Diogenes (Dyogenes) of Sinope was a great philosopher (according to Diocles). He was the son of Hicesias, a banker. He left his fatherland and went to Athens, where he found Antisthenes. He estranged himself from all pleasures. He was the first to wear a double mantle on account of the cold; and in it was a pocket in which he carried his food. He wrote and requested a man to build a small room for him; but as the man was slow about it, Diogenes used a tub as a house. In cold weather he turned the opening to the south; and in summer, toward the north. In summer he rolled himself in hot sand, while in winter he embraced statues covered with snow. He once saw a child drinking out of the hollow of its hand, so he threw down his own ordinary cup and said, A child has surpassed me in scornfulness. He said all things are of the gods, and the wise are the friends of the gods. At one time he sat in the sun, and Alexander spoke to him, saying, State what you desire. Diogenes answered, Make no shadow upon me. And it is said that Alexander stated, If I were not Alexander, I should wish to be Diogenes. This, among other things, was his teaching: If someone gives you advice with kindness, you should listen to him in kindness. He later died in the time of Ptolemy Philadelphus.[Diogenes, the Cynic philosopher, was born at Sinope in Pontus, about 412 BCE. His father was a banker, who was convicted of certain illegal transactions, in consequence of which Diogenes left Sinope and went to Athens. His youth is said to have been spent in dissolute extravagance; but at Athens his attention was arrested by the character of Antisthenes, who at first drove him away, but soon relented. His new pupil soon plunged into the most frantic excesses of austerity and moroseness. In summer he used to roll in the sand, and in winter he embraced statues covered with snow. He wore coarse clothing, lived on the plainest food, slept in porticoes or on the street, and finally, according to a well-known story, took up his residence in a tub belonging to the Metroum, or temple of the Mother of the Gods. In spite of his eccentricities, Diogenes was respected at Athens, and apparently was privileged to rebuke anything of which he disapproved. He seems to have ridiculed and despised all intellectual pursuits that did not directly and obviously tend to some immediate practical good. He abused literary men for reading about the evils of Odysseus, and neglecting their own; musicians for stringing the lyre harmoniously, while they left their minds discordant; men of science for troubling themselves about the moon and stars, while they neglected what lay immediately before them; orators for learning to say what was right, but not to practice it. On a voyage to Aegina, Diogenes was taken prisoner by pirates and carried to Crete to be sold as a slave. He was purchased by Xeniades of Corinth, over whom he acquired such influence that he soon received his freedom, was entrusted with the care of his master's children, and passed his old age in his house. During his residence at Corinth his famous interview with Alexander is said to have taken place. The king said, "I am Alexander the Great;" to which the philosopher replied, "And I am Diogenes the Cynic." Alexander then asked him whether he could oblige him in any way. Diogenes replied, "Yes, you can stand out of the sunshine." We are further told that Alexander admired Diogenes so much that he said, "If I were not Alexander, I should wish to be Diogenes." The cynic died at Corinth in 323 at the age of 90. (This entry on Diogenes was abridged by our translator and indefatigable note gatherer, Walter Schmauch, without attribution—it was a more innocent time—from Smith's 1870 , Vol. 1, pp. 1021-1023 s.v. Diogenes.) ]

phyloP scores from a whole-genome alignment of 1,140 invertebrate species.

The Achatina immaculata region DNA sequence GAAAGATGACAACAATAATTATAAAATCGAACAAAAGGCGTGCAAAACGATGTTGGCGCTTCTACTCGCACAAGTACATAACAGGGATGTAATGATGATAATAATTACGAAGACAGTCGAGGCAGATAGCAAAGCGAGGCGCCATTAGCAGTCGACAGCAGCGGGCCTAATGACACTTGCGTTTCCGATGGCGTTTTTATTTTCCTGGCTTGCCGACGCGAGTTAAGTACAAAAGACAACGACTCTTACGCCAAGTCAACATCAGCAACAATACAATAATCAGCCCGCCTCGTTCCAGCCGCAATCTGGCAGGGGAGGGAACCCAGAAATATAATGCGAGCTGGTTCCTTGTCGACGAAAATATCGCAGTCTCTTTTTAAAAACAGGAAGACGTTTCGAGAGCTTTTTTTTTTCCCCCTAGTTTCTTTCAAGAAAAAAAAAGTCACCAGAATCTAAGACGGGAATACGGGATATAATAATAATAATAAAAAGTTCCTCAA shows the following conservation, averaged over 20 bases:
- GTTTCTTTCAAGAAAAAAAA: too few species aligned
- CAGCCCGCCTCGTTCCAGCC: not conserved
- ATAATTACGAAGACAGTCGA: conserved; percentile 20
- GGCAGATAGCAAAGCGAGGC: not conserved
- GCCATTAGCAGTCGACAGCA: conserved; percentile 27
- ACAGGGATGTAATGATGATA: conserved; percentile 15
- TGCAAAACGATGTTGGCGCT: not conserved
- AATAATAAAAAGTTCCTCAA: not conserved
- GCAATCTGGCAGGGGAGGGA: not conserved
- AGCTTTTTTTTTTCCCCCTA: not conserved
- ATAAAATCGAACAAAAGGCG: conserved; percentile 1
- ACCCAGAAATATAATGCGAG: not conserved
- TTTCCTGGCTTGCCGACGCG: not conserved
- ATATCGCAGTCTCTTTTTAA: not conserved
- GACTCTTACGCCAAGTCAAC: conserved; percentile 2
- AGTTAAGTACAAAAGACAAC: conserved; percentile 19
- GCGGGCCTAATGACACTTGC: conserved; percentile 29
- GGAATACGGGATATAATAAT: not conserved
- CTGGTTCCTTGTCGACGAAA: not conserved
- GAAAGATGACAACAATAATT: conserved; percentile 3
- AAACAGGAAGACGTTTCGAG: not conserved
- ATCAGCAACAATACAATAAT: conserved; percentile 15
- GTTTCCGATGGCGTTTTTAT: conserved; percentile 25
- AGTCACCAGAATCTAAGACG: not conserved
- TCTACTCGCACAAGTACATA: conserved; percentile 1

Philip (Philippus), son of king Perdiccas (Perdice), was the twenty-third king of the Macedonians; he reigned for 27 years. He was a warrior, and with his strength conquered Armenia, Bithynia, Thrace and Thessaly. He was a man of friendly address, more loved than feared. Yet he was a man of valor, although too fond of wine. However, after his intoxication wore off, he was moderate in his dealings. Once upon a time, in order to protect his kingdom, he had marched away some distance when Nectanabis, then king of Egypt, and a man most skilled in astrology, fled to Philip in fear of the Persians; but when Nectanabis saw Olympias, the very beautiful wife of Philip, he violated her through deceit by means of black magic (in which he was highly learned); for in the night that Olympias conceived she dreamed that she was struggling with a huge snake. And after the return of Philip, Olympias gave birth to Alexander, a son. Although she acknowledged to her husband that she had not born the child by him, but by a huge snake, yet Philip reared Alexander as his own beloved son. And, once Alexander had been born, he wrote Aristotle: You are to know that a son has been born to me; therefore thanks be given the gods, not only because he was born, but also because he was born in your lifetime. I hope that through your teachings he will become worthy. Afterwards Aristotle took the son under his care, and there he remained for five years. Later he tamed a wild horse and rode it without fear. Seeing this, Philip said that he had learned by the answers of the gods that Alexander would reign after him. Therefore he gave him a royal chariot, horses, and a certain amount of gold. Alexander started a war against the king of the Peloponnesians; and from there he brought home to his father the crown of victory. When he later received the reins of government, he called himself king of all lands and of the world.[Philip II of Macedon was the youngest son of Amyntas II and Eurydice. He reigned from 359-336 BCE. He was born in the year 382, and was brought up at Thebes, to where he had been carried as a hostage by Pelopidas; and there he received a careful education. Upon the death of his brother (not his father as the chronicler states) Perdiccas III, who was slain in battle, Philip obtained the government of Macedonia, at first merely as regent and guardian of his infant nephew Amyntas; but at the end of a few months he was able to set aside the claims of the young prince and to assume the title of king. His military exploits are too numerous to mention here; suffice to say that he conquered all of Greece, and attempted to unify it. In the course of his preparations for an Asiatic expedition against the Persian Empire, Philip was murdered at a grand festival which he held at Aegae to solemnize the wedding of his daughter with Alexander of Epirus. He died at 47 in the 24th year of his reign, and was succeeded by his son Alexander the Great.]